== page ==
Intensities in Ten Suburbs

Just another WordPress.com weblog

Eugoogly: The Sopranos

Posted by Andrew Unterberger on June 10, 2007

Spoiler Alert

My all-time favorite Sopranos moment? One of the last scenes in “The Knight in White Satin Armor,” season two’s second-to-last episode. The entire season has been focused on the conflict between Tony and Richie Aprile, the recently released from jail troublemaker who, after rekindling the decades-old romance, was about to marry Janice. A bloodbath looked inevitable, especially after both started setting in motion the capping of the other. But then Richie popped Janice in the mouth after she made some misguided remarks about Richie’s son, and suddenly, bam–Jan puts two in Richie’s chest, instantaneously deflating the whole situation. Afterwards, Tony and Jan–who had been Lady Macbething the whole season, not-so-subtly agitating Richie’s trigger-finger in the hopes of marrying into the throne–just sort of laughed about the situation, Tony saying something like “All in all…I’d say it was a good visit.”

And that was The Sopranos. It might’ve had a couple of moments that were inevitable, but no one could ever say the show was predictable. And in fact, sometimes it seems like David Chase was spending the whole sixth season trying to deliberately prove this fact, perhaps in reponse to the countless predictions for what the finale would entail–Tony dies, Paulie turns out to be a rat, Tony flips, A.J. dies, Christopher kills Tony, a terrorist attack hits Jersey (maybe my personal favorite), Tony gets arrested and A.J. steps up to take over the family, etc.–most of which seem totally outrageous in retrospect. The great majority of season six, nothing much happened, and when it did–Phil skewering Vito, Tony quietly suffocating Chris, Melfi turning her back on Tony, even the hits on Syl and Bobby in the last episode–it was generally given no buildup, and came off as relatively anti-climactic.Most fans assumed that Chase was just biding his time, gradually building up tension until he dropped the ultimate bomb.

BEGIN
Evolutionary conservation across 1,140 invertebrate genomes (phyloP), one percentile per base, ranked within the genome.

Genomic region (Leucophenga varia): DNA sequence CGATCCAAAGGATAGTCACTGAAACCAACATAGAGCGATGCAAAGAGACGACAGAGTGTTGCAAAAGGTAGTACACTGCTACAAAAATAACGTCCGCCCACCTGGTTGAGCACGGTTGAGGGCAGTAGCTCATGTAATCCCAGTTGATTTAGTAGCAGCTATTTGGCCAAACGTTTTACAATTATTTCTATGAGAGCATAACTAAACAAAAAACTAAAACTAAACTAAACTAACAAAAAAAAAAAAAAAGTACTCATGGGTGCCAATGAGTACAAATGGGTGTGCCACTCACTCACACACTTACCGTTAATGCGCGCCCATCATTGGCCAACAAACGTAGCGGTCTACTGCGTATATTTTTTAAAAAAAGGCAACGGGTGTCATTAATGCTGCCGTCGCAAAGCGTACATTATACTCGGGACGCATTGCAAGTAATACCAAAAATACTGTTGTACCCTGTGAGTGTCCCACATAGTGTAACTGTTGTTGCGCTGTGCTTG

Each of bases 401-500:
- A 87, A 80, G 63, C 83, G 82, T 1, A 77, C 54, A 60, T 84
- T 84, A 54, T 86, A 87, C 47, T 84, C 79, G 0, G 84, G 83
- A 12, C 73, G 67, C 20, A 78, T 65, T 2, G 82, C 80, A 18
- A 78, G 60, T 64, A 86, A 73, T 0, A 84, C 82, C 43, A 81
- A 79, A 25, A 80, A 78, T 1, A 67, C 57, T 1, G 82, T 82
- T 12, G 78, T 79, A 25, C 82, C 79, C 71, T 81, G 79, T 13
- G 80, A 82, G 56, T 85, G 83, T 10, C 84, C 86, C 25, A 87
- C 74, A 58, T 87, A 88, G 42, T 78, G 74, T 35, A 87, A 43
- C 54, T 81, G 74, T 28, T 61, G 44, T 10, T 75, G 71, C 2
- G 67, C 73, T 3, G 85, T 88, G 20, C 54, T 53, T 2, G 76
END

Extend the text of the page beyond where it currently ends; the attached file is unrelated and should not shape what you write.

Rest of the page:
As you should know by now, amid all the expectation, The Sopranos finished with just about the most surprising twist ending possible–nothing happened. Well, that’s not entirely true, obviously–Phil gets got (in one of the show’s most gruesome death scenes), the family war more-or-less gets called off, A.J. snaps out of his funk a bit and becomes a producer’s assistant in Little Carmine’s newest masterpiece, Carlo turns out to possibly be a rat, and an indictment for Tony based on the opener’s gun charges now seems inevitable. But as for the big hit–the huge, most likely tragic finale that after a long-ass season of tension and waiting, we all knew was coming–well, it didn’t.

So was this non-ending inevitable, and even appropriate, given the show’s roots? Maybe. The final episode’s lesson, at least as interpreted by my dad (who is usually fairly on point when it comes to such matters), is simply that life goes on–most of life doesn’t have resolution, and most of it doesn’t end in greek-level tragedy. Fact is, despite the unforgettable moments, the classic episodes, the dozens of hits and the the at times unbearable drama, The Sopranos is still mostly a show about regular American life–a show whose first season began with Tony picking up the morning paper, and ended with the Soprano family eating dinner together during a power outage. It’s entirely possible that expecting such a huge finale was unfair to the show’s roots, and that such a typical finale could have even cheapened the show somewhat.

But that said, I’m still not entirely sold on that line of thinking quite yet. It might disqualify my status as a true Sopranos fan, but a part of me is still somewhat irked that the finale was so humdrum. I think I understand the point the final episode was making, but I have to sort of wonder if it was worth taking the whole final episode to prove. Because despite being a show about real life, a show about family and work and day-to-day struggle, The Sopranos is still pretty fucking far from docudrama.